Water channel proteins in the inner ear and their link to hearing impairment and deafness.Mol Aspects Med. 2012 Oct-Dec; 33(5-6):612-37.MA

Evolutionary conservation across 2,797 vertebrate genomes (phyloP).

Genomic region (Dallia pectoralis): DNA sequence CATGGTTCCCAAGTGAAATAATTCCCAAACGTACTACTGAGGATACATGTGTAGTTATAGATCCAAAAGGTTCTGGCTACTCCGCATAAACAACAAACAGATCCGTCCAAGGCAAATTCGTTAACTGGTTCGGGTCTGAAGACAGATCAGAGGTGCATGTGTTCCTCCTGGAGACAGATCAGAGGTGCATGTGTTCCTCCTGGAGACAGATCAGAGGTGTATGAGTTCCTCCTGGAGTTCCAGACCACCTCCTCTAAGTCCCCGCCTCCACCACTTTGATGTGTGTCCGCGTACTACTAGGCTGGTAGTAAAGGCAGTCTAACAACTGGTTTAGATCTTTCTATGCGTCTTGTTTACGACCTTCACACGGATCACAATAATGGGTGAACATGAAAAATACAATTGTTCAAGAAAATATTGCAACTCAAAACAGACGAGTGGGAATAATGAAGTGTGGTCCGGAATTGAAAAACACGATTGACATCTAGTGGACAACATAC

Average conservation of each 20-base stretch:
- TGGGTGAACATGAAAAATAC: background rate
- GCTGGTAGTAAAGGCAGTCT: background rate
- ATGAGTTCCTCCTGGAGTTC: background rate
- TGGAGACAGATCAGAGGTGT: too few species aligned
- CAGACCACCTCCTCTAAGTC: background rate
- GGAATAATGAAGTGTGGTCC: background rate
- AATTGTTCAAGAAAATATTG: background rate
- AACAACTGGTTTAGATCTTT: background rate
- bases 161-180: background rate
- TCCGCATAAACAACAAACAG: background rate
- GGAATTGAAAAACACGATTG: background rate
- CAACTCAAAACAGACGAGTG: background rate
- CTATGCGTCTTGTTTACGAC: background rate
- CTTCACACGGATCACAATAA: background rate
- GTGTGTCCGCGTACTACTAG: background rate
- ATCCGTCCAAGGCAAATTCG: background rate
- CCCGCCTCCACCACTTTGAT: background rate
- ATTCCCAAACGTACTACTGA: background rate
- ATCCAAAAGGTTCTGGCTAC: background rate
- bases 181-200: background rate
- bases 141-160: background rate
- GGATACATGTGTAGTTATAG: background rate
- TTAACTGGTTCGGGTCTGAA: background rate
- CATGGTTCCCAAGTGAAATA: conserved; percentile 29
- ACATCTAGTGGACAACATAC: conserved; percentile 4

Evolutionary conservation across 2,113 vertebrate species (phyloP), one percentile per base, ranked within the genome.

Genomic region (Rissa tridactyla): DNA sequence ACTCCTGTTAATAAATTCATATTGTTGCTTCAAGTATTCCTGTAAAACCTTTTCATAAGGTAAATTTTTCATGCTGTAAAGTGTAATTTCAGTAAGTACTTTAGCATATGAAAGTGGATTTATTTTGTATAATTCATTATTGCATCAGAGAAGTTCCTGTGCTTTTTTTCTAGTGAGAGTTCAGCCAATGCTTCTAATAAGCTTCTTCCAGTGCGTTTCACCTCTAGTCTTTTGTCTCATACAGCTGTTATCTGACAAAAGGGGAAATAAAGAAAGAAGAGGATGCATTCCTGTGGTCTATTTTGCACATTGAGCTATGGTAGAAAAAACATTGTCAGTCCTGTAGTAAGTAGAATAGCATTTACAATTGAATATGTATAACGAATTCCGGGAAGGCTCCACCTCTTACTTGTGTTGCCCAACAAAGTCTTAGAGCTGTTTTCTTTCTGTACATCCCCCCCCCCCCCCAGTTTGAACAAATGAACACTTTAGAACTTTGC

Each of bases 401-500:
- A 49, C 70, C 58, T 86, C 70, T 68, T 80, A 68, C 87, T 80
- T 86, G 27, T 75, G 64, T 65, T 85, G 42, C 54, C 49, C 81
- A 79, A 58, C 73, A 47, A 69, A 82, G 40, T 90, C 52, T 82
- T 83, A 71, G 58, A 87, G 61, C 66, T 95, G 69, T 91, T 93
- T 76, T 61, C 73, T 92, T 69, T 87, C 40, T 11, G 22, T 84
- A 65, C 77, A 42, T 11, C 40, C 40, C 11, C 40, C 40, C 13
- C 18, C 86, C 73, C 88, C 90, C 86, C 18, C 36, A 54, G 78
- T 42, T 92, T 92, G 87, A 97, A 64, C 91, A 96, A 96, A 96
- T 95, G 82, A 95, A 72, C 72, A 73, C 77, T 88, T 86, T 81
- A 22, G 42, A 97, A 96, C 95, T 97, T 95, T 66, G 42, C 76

The inner ear is a fluid-filled sensory organ that transforms mechanical stimuli into the senses of hearing and balance. These neurosensory functions depend on the strict regulation of the volume of the two major extracellular fluid domains of the inner ear, the perilymph and the endolymph. Water channel proteins, or aquaporins (AQPs), are molecular candidates for the precise regulation of perilymph and endolymph volume. Eight AQP subtypes have been identified in the membranous labyrinth of the inner ear. Similar AQP subtypes are also expressed in the kidney, where they function in whole-body water regulation. In the inner ear, AQP subtypes are ubiquitously expressed in distinct cell types, suggesting that AQPs have an important physiological role in the volume regulation of perilymph and endolymph. Furthermore, disturbed AQP function may have pathophysiological relevance and may turn AQPs into therapeutic targets for the treatment of inner ear diseases. In this review, we present the currently available knowledge regarding the expression and function of AQPs in the inner ear. We give special consideration to AQP subtypes AQP2, AQP4 and AQP5, which have been studied most extensively. The potential functions of AQP2 and AQP5 in the resorption and secretion of endolymph and of AQP4 in the equilibration of cell volume are described. The pathophysiological implications of these AQP subtypes for inner ear diseases, that appear to involve impaired fluid regulation, such as Menière's disease and Sjögren's syndrome, are discussed.